So our experience is filled with lots of things. But another dimension in the realm of the aggregate of forms of physical phenomena, these are smells. We can smell our own bodies connected to our own mental continuums. I can smell your body, the smell of your body, or the smell of the cat or the smell of the dog; that’s connected to someone else’s mental continuum. And we can also smell, at the same time, the pollution in the air, or the food that is cooking in the kitchen. What we’re smelling is a combination of many different smells, isn’t it? We can smell other people’s breath, we can smell cigarette smoke, we can smell a lot of things. Dogs perhaps can differentiate a little bit better than we can as humans, but still we experience all these different smells. And, unless our noses are stuffed, we are smelling all the time.
Actually, Shantideva, the great Indian master, makes a big difference (when he’s talking about attachment) between the smell of perfume and the natural smell of the body. And what is it that we are attracted to? Is it the perfume or the actual smell of the body of the other person when we have attachment to somebody? Their perfume? We say, “Your hair smells so beautifully,” but actually we are smelling the shampoo; we’re not smelling your hair at all. As Shantideva pointed out, if the person didn’t wash for a few months, the smell of their body would perhaps not be so attractive; the natural smell of the body.
So let’s try to observe the different smells that we experience. First focus just on the smells, and then add it to the sights and the sounds; because, in fact, some sights and some sounds and some smells make up each moment of our experience.
So in each moment of our experience there’s some sights which are changing all the time, and some sounds which are changing all the time, and some smells that are changing all the time. Now let’s add tastes. We can taste something that’s connected to our own mental continuum: for instance, the taste of the saliva in our mouths. Can you taste the saliva in your mouth? We’re not aware of it so often, are we? But it has a taste. It’s part of our experience. And it’s there all the time. And we can experience a taste which is connected to somebody else’s mental continuum, like the taste of your lips when I kiss you. And we can also taste something which is not connected to anyone’s mental continuum, such as the taste of the coffee or the taste of the hamburger. The meat of the hamburger is no longer connected, I hope, to the mental continuum of the cow. And all of these are changing all the time.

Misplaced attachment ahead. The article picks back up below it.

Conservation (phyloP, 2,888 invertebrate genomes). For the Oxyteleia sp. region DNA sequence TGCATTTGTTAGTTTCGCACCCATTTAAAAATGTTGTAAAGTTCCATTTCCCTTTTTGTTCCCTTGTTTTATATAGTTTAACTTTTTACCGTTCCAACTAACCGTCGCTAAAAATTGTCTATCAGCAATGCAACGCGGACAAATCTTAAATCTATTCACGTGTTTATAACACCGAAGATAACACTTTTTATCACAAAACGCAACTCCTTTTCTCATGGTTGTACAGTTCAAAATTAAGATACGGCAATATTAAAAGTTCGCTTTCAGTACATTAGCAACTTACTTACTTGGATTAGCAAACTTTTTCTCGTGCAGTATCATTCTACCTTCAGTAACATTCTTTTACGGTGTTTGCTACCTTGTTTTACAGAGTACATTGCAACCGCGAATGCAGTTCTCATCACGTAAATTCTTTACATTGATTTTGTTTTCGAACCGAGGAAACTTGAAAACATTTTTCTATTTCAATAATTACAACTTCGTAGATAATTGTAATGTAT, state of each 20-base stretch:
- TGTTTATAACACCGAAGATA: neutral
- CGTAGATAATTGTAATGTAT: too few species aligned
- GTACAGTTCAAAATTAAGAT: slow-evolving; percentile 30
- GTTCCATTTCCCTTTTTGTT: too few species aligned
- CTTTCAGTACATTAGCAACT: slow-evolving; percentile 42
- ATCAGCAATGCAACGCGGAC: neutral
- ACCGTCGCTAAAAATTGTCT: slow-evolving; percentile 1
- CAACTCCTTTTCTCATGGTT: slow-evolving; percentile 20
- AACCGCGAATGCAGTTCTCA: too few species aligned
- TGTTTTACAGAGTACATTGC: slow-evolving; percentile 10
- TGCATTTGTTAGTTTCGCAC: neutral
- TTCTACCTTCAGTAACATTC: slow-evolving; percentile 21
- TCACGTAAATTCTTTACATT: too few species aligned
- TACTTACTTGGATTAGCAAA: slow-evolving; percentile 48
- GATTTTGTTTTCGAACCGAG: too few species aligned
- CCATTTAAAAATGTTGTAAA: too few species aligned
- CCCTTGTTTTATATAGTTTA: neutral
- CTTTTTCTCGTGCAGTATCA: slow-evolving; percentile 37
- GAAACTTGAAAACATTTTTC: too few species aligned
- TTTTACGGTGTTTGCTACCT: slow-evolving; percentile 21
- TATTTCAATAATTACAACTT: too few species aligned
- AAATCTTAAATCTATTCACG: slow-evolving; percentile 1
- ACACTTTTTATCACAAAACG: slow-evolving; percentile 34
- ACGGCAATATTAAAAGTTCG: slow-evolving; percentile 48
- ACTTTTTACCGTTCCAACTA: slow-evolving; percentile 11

I suppose we could imagine a situation of facing all three categories here, of the taste of the saliva in our mouths, and the taste of your lips while I am kissing you at the same time, and the chewing gum that I’m chewing. But that rarely happens. But at the moment probably we are only tasting the saliva in our mouths, so let us focus on that. Hopefully that’s not too unpleasant. And then let’s add that to experiencing in each moment—We are experiencing sights and sounds and smells and tastes, and try to be aware of all of them because in fact we are experiencing all of them at the same time.
Okay. Now let’s add physical sensations. We can experience, and we do experience, physical sensations that are connected to our own body; for instance, the physical sensation of our tongues inside our mouths. Now that is a pretty weird physical sensation as we actually start to focus on it, that we have this thing inside our mouths that’s moving all the time, especially when we’re talking. It’s really weird. So we don’t want to freak out by starting to be aware of this thing in our mouth. But it is there and, if we pay attention to it, we can feel it all the time. There is some sense information coming in, isn’t there. And if, at the same time, I am holding your hand, I am feeling a physical sensation that’s connected to somebody else’s mental continuum. And at the same time, I am experiencing the temperature of the room; that is a physical sensation that is not connected to anybody’s mental continuum.
We’re experiencing all these things at the same time as we are experiencing sights and sounds and smells and tastes. So we’ll try to test this out, experience it—focus on our experience, I should say, of the physical sensation of our tongues in our mouths, or the seat underneath our behinds. And we’re probably not touching somebody else, but we can also experience the physical sensation of the temperature of the air, and the breeze in the room on our skin, and the feel of our clothing on our bodies. It’s interesting. Can you feel the clothing on your body?